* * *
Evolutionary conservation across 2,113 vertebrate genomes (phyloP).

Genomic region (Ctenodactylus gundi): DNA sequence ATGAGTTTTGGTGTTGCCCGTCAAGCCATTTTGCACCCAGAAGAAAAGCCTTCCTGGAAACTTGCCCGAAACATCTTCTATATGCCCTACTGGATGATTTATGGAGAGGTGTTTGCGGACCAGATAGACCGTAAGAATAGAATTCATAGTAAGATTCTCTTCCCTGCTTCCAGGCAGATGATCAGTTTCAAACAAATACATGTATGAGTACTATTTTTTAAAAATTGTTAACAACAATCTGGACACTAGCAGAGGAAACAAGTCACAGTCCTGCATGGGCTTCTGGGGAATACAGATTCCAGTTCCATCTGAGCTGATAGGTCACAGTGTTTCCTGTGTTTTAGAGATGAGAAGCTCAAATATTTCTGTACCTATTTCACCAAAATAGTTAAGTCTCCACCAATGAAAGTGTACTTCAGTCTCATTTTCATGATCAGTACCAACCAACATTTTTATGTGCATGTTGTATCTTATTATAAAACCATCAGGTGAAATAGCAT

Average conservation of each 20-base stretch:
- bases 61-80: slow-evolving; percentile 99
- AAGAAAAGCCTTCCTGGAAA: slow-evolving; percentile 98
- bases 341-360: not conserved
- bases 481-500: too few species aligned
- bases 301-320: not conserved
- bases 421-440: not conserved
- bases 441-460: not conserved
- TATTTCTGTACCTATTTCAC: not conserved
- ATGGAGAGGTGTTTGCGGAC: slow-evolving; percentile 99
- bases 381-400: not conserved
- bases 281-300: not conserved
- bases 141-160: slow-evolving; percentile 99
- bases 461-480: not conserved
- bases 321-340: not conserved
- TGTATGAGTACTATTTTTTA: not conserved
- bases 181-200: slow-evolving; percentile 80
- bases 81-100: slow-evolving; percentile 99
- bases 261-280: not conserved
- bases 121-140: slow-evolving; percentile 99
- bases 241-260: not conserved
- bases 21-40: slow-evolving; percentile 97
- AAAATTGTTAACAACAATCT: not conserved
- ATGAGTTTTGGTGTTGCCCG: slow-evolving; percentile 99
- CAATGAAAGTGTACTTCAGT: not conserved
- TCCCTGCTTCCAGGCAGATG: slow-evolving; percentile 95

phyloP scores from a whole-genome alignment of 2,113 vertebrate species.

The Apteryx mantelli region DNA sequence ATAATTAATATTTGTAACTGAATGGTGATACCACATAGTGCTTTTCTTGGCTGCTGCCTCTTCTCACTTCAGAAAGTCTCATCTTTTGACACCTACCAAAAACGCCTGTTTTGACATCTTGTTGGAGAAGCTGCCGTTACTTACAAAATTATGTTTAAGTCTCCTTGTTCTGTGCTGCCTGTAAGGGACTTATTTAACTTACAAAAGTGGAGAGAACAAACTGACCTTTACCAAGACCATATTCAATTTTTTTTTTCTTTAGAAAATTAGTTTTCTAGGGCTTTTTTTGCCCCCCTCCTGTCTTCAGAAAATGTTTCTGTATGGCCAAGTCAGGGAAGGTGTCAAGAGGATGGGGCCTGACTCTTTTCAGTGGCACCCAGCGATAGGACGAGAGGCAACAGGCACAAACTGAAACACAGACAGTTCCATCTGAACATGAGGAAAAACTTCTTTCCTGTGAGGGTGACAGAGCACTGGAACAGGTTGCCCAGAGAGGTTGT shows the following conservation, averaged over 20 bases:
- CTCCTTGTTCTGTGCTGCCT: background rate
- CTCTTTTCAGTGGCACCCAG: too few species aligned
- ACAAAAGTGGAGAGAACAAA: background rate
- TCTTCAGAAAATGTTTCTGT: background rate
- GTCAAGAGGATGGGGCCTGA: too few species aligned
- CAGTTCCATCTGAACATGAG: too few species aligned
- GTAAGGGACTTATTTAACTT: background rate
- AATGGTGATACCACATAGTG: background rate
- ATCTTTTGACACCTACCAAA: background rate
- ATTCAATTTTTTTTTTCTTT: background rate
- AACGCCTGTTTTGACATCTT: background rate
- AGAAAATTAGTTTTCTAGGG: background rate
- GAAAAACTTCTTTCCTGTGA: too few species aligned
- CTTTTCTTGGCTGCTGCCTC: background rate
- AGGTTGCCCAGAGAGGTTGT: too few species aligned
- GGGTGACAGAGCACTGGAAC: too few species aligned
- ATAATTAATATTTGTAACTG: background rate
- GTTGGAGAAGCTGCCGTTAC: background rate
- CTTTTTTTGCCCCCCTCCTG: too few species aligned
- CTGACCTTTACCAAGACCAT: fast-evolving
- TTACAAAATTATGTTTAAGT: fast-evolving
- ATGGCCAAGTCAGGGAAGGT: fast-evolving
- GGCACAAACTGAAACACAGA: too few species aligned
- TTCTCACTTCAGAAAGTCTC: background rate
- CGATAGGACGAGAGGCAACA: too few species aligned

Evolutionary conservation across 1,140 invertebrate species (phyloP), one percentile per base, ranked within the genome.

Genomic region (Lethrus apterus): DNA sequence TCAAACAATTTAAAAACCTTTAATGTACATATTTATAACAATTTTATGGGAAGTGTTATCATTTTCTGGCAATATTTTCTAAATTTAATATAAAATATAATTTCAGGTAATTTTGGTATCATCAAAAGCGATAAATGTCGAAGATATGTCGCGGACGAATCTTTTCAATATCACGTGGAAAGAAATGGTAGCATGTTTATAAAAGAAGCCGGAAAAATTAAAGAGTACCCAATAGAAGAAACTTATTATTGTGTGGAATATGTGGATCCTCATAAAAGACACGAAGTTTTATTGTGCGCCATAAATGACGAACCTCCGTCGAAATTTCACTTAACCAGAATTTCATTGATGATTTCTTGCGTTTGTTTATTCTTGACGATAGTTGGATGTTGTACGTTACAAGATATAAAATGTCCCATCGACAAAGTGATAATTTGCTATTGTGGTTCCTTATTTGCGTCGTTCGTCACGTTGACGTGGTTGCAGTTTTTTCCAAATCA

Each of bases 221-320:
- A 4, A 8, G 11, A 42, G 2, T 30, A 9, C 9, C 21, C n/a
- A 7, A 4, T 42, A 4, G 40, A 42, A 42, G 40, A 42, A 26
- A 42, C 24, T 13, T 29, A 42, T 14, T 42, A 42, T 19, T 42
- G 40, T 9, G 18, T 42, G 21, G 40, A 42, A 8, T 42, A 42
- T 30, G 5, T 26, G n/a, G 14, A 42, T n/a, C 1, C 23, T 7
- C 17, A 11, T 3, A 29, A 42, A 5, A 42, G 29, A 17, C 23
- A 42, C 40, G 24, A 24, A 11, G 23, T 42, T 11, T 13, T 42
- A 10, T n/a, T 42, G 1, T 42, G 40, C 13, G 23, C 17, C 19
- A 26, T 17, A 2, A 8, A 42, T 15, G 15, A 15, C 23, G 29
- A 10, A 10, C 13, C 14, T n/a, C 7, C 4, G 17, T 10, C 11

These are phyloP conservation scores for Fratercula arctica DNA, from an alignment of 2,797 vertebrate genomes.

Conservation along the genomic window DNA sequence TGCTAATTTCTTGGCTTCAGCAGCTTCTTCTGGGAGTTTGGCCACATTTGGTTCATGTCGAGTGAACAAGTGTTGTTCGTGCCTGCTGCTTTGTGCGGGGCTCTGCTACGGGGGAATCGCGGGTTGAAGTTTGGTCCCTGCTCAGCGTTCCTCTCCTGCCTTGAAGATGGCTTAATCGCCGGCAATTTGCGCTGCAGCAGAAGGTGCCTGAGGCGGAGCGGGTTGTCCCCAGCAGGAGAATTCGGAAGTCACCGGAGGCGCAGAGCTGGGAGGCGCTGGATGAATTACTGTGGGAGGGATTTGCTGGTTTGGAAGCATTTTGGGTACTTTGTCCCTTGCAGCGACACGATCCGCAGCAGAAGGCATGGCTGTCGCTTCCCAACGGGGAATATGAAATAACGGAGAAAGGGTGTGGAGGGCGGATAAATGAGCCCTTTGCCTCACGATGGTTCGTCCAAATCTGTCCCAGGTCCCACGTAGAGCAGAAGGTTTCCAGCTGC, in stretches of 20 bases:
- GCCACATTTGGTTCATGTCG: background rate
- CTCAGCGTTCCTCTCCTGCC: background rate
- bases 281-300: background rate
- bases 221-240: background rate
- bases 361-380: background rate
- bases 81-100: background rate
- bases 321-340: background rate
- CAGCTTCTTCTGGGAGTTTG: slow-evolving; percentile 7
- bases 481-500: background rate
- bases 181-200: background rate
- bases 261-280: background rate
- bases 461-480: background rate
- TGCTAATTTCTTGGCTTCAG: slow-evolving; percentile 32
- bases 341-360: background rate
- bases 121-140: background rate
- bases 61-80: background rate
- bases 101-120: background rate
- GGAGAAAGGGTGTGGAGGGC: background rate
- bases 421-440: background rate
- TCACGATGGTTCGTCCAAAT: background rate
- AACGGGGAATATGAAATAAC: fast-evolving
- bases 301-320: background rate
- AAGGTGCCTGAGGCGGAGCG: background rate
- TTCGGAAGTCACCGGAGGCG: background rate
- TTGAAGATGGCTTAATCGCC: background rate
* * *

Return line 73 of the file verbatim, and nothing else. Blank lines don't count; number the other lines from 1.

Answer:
- bases 281-300: background rate